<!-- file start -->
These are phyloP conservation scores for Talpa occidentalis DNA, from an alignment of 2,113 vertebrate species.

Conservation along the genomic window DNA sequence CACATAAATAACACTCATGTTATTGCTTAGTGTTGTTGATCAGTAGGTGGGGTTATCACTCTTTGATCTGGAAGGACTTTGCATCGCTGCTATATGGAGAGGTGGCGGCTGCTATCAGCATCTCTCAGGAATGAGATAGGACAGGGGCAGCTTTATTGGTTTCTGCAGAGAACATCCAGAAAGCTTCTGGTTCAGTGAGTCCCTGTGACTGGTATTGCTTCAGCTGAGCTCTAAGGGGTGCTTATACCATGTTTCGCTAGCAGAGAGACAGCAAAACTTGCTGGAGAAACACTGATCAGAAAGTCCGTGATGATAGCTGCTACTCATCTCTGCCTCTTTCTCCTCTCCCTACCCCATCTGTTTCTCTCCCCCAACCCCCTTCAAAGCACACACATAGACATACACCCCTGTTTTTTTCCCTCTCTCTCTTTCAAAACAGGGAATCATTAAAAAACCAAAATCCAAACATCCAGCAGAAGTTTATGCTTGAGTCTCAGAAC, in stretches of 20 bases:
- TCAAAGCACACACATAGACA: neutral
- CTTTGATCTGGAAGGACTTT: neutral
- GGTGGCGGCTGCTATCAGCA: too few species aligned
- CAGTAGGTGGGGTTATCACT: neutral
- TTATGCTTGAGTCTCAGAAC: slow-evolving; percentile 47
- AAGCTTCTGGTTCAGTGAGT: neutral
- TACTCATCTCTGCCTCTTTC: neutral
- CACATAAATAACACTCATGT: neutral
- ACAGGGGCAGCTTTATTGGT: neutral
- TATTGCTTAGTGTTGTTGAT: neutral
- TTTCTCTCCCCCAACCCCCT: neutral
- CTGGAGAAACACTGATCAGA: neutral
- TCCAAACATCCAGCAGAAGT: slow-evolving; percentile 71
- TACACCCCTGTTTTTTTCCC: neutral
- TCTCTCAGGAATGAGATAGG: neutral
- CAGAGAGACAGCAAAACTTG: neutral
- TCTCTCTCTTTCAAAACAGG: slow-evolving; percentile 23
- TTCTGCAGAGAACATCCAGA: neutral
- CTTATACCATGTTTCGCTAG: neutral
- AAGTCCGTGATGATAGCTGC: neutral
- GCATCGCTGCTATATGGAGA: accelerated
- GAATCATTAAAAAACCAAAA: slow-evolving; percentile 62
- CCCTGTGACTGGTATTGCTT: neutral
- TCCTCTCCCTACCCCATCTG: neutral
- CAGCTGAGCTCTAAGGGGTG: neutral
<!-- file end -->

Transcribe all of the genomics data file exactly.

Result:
These are phyloP conservation scores for Talpa occidentalis DNA, from an alignment of 2,113 vertebrate species.

Conservation along the genomic window DNA sequence CACATAAATAACACTCATGTTATTGCTTAGTGTTGTTGATCAGTAGGTGGGGTTATCACTCTTTGATCTGGAAGGACTTTGCATCGCTGCTATATGGAGAGGTGGCGGCTGCTATCAGCATCTCTCAGGAATGAGATAGGACAGGGGCAGCTTTATTGGTTTCTGCAGAGAACATCCAGAAAGCTTCTGGTTCAGTGAGTCCCTGTGACTGGTATTGCTTCAGCTGAGCTCTAAGGGGTGCTTATACCATGTTTCGCTAGCAGAGAGACAGCAAAACTTGCTGGAGAAACACTGATCAGAAAGTCCGTGATGATAGCTGCTACTCATCTCTGCCTCTTTCTCCTCTCCCTACCCCATCTGTTTCTCTCCCCCAACCCCCTTCAAAGCACACACATAGACATACACCCCTGTTTTTTTCCCTCTCTCTCTTTCAAAACAGGGAATCATTAAAAAACCAAAATCCAAACATCCAGCAGAAGTTTATGCTTGAGTCTCAGAAC, in stretches of 20 bases:
- TCAAAGCACACACATAGACA: neutral
- CTTTGATCTGGAAGGACTTT: neutral
- GGTGGCGGCTGCTATCAGCA: too few species aligned
- CAGTAGGTGGGGTTATCACT: neutral
- TTATGCTTGAGTCTCAGAAC: slow-evolving; percentile 47
- AAGCTTCTGGTTCAGTGAGT: neutral
- TACTCATCTCTGCCTCTTTC: neutral
- CACATAAATAACACTCATGT: neutral
- ACAGGGGCAGCTTTATTGGT: neutral
- TATTGCTTAGTGTTGTTGAT: neutral
- TTTCTCTCCCCCAACCCCCT: neutral
- CTGGAGAAACACTGATCAGA: neutral
- TCCAAACATCCAGCAGAAGT: slow-evolving; percentile 71
- TACACCCCTGTTTTTTTCCC: neutral
- TCTCTCAGGAATGAGATAGG: neutral
- CAGAGAGACAGCAAAACTTG: neutral
- TCTCTCTCTTTCAAAACAGG: slow-evolving; percentile 23
- TTCTGCAGAGAACATCCAGA: neutral
- CTTATACCATGTTTCGCTAG: neutral
- AAGTCCGTGATGATAGCTGC: neutral
- GCATCGCTGCTATATGGAGA: accelerated
- GAATCATTAAAAAACCAAAA: slow-evolving; percentile 62
- CCCTGTGACTGGTATTGCTT: neutral
- TCCTCTCCCTACCCCATCTG: neutral
- CAGCTGAGCTCTAAGGGGTG: neutral